Ariella Kronish M.A., is the Director of Jewish Studies at NFTY-EIE and has been a teacher for the program since 2002. She has a teachers certificate from Machon Kerem, which trains teachers for Jewish education according to the principles of Humanistic education, and an MA in Jewish Studies from the Schechter Institute.
This Shabbat, we return to the beginning, to the Book of Genesis and the first Torah portion, Bereisheet, which deals with the creation of the world up until the Noah story. In the spirit of starting to read the Torah from the beginning, I want to share with you what your students experienced during Simhat Torah, the holiday that celebrate the conclusion and restarting of the annual cycle of Torah reading. Ariella Poni Kronish, Director of Jewish History Studies for NFTY-EIE shares her impressions below:
We arrived at Kibbutz Hannaton on Saturday night, after Yam L’Yam or the Sea to Sea hike, ready for a hot shower and a good night sleep in an actual bed (instead of on the ground!). On Sunday morning we rested up as much as possible, until we met up for a delicious lunch of fresh Druze pita baked in an outdoor oven on the spot.
After this delicious meal, we went on a tour of the kibbutz to learn the story of the community with whom we were going to be spending the holiday. Hannaton is a revitalized kibbutz with seventy-five member families. Originally established in the early 1980’s as a kibbutz of the Masorti (Conservative) movement, Hannaton was on the verge of being closed down seven years ago, as it had not succeeded economically and most of the families had left. A group of young, idealist families led by Rabbi Yoav Ende, started the trend of returning to this beautiful kibbutz in the lower Galilee. They re-established the educational center and guest house and initiated many seminars and programs. The kibbutz formed relations with the neighboring communities, including nearby Arab villages where volunteers from the kibbutz teach English.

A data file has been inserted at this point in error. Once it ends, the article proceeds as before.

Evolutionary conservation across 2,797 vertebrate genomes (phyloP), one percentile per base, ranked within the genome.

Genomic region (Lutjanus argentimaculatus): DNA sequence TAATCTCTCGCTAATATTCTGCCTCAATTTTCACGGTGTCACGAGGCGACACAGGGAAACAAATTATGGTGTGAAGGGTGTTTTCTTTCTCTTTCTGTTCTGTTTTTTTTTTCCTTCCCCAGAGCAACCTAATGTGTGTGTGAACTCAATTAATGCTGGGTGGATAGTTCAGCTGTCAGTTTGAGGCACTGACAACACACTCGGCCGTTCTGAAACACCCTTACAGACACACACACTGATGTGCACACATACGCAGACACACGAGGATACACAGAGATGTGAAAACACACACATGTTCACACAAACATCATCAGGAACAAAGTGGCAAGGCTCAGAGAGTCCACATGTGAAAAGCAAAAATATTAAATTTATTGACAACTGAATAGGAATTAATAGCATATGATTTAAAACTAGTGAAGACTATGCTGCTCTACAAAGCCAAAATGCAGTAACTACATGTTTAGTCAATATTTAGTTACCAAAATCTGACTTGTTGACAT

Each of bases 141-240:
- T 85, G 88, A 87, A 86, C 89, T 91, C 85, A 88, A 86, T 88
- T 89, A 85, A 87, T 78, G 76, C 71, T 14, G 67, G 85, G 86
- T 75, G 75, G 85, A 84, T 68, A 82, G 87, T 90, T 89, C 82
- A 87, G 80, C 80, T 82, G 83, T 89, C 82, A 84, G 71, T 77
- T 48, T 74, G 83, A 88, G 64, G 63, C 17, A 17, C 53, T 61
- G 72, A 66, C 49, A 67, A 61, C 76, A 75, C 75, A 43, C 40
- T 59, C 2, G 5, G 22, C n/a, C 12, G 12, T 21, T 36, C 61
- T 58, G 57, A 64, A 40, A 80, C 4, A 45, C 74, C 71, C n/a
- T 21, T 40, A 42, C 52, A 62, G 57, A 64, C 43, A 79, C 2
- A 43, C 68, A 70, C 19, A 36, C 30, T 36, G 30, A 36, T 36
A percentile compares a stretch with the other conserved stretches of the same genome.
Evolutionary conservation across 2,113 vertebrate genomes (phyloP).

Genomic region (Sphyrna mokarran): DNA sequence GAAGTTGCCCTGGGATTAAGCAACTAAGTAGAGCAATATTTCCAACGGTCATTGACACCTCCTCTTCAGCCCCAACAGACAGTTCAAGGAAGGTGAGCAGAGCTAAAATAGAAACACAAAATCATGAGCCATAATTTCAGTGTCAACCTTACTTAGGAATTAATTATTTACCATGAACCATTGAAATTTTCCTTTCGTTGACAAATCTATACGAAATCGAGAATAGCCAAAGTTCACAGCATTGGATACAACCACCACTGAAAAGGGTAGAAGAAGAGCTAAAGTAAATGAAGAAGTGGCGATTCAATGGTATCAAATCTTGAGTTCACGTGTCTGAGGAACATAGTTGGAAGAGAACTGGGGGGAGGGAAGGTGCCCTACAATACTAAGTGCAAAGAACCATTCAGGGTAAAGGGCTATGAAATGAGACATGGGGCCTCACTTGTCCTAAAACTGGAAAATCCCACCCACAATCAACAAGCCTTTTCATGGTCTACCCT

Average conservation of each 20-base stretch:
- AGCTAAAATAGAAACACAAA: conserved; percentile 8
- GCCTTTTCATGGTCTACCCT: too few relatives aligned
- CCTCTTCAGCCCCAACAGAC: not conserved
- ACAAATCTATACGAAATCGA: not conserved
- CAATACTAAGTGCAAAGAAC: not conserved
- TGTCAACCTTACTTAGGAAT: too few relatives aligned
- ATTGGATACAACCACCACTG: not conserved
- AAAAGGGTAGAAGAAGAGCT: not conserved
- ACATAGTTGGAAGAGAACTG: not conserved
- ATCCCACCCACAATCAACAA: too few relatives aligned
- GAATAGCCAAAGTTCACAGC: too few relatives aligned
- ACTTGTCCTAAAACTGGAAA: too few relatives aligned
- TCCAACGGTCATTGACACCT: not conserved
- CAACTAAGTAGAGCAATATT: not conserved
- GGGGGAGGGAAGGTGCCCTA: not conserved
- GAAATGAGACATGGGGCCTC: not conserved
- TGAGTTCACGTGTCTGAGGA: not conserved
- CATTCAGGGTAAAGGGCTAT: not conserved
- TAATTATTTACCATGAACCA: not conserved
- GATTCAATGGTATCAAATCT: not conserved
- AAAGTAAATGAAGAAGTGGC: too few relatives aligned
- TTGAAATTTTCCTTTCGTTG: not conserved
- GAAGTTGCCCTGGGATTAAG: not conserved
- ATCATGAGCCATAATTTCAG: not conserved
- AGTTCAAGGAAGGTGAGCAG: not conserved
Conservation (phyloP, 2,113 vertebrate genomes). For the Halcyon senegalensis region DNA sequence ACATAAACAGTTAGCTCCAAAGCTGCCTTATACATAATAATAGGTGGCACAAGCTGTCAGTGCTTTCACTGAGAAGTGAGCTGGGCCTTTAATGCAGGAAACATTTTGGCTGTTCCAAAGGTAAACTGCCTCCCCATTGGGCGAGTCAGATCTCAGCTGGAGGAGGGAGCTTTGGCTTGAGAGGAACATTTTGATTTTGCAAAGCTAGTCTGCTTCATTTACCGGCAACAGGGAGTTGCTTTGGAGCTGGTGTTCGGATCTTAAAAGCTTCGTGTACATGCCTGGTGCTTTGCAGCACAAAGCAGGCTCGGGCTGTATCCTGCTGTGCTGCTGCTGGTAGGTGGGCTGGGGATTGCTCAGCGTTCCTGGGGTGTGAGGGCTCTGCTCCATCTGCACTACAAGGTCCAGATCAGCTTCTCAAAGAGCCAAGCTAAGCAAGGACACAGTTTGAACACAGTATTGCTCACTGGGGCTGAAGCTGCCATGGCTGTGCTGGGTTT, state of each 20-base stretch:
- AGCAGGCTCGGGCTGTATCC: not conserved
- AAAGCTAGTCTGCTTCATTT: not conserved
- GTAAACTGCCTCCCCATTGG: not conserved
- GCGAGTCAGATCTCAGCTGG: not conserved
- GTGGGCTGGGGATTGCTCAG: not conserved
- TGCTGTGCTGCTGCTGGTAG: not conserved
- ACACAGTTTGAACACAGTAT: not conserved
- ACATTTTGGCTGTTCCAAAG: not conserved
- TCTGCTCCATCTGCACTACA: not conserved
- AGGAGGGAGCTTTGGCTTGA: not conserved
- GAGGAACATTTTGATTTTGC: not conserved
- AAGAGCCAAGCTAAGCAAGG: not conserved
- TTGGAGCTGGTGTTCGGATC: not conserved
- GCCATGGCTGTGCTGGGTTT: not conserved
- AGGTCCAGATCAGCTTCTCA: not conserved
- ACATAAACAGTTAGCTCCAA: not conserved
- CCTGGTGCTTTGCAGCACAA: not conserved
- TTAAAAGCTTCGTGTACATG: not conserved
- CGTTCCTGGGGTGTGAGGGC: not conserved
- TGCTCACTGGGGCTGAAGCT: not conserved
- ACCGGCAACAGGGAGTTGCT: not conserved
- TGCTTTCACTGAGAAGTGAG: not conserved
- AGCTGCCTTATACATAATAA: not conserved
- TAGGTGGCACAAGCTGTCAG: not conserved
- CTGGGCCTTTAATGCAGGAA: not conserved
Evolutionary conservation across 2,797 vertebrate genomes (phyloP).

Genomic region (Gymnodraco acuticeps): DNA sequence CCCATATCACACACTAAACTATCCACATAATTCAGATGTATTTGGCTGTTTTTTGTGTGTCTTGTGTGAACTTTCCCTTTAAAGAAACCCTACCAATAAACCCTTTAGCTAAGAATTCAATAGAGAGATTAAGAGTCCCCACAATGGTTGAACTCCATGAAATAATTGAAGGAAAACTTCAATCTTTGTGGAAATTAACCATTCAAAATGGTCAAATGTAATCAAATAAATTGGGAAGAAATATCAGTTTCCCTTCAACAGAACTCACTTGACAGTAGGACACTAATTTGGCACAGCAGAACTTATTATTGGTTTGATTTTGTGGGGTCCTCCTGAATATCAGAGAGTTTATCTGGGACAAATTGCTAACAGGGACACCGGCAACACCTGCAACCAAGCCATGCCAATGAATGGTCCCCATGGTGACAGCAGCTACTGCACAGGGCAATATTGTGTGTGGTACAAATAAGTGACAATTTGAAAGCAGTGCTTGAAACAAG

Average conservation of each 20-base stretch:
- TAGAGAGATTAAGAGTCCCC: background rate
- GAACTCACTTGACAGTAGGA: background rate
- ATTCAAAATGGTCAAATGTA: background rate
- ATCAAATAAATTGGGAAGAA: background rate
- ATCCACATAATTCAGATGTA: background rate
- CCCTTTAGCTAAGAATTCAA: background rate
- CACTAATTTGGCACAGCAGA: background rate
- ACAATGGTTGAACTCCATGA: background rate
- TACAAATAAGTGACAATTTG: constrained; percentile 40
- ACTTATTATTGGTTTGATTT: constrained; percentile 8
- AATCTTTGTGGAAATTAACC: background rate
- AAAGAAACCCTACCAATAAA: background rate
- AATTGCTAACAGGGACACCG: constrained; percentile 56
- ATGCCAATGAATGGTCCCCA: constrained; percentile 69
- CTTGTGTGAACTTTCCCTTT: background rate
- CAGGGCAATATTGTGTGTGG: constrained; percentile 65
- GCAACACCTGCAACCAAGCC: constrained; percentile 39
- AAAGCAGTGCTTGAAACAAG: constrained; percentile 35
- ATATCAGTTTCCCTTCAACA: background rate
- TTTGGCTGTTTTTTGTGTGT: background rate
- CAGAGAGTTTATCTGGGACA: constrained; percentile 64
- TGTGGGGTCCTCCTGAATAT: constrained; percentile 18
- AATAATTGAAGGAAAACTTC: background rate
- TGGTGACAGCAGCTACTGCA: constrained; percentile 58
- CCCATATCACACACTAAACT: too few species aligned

One of the most exciting things taking place at Hannaton today is the “Mechina”, a gap year program for high school graduates preparing them for the army while they study, volunteer and travel around the country. We had the privilege of getting to know some of these young men and women, which made our visit all the more meaningful and special.
During our tour, we saw the synagogue and learned that the community is built of Jews from all streams and they have a unique police of keeping Shabbat and kashrut in the public sphere. We also got to visit the liberal mikveh (ritual bath), which unlike most mikvaot in Israel, is not run by the ultra-orthodox rabbinate. Some of our students chose to immerse themselves in the mikveh and had a truly meaningful experience.
After some more rest time (everyone was really tired after the week of hiking!) we dressed up for the holiday and went down to the cultural center to join the kibbutz members and the Mechina students for Simchat Torah prayers. We took part in the most exciting Hakafot (Dancing around the Torah) most of us had ever seen! There was such energy and enthusiasm in the community that despite how exhausted we all felt, none of us could resist the dancing. We even led one of the hakafot (rounds) singing and dancing with the Torah with pride. It was such a pleasure to be a part of this community for this holiday.
The following morning we all slept in and then we joined together for our own Tfillah (services) and Hakafot. We prayed together with special kavanah (intent) after having such a wonderful week. Even when we thought our students might be running out of energy, they still found the strength to belt out the songs of prayer and once again dance around the Torah, this time with many loved NFTY tunes. We read the very last part of the Torah and everybody got the opportunity to have an Aliyah. After that we enjoyed a delicious BBQ for lunch!
Later that afternoon, after a few more hours of rest, we had a superb program with the Israeli Mechina students led by our madrichim. We finally had the opportunity to meet with our Israeli peers and discuss some truly important issues that are on our minds, as well as theirs, such as the challenges in both American and Israeli societies.
After a beautiful Havdallah service, we were ready to return home to Tzuba. After celebrating all the holidays in Israel and traveling the width and the length of the land like our forefather Avraham, we really do now all feel at home.
-Ariella Kronish, Director of Jewish Studies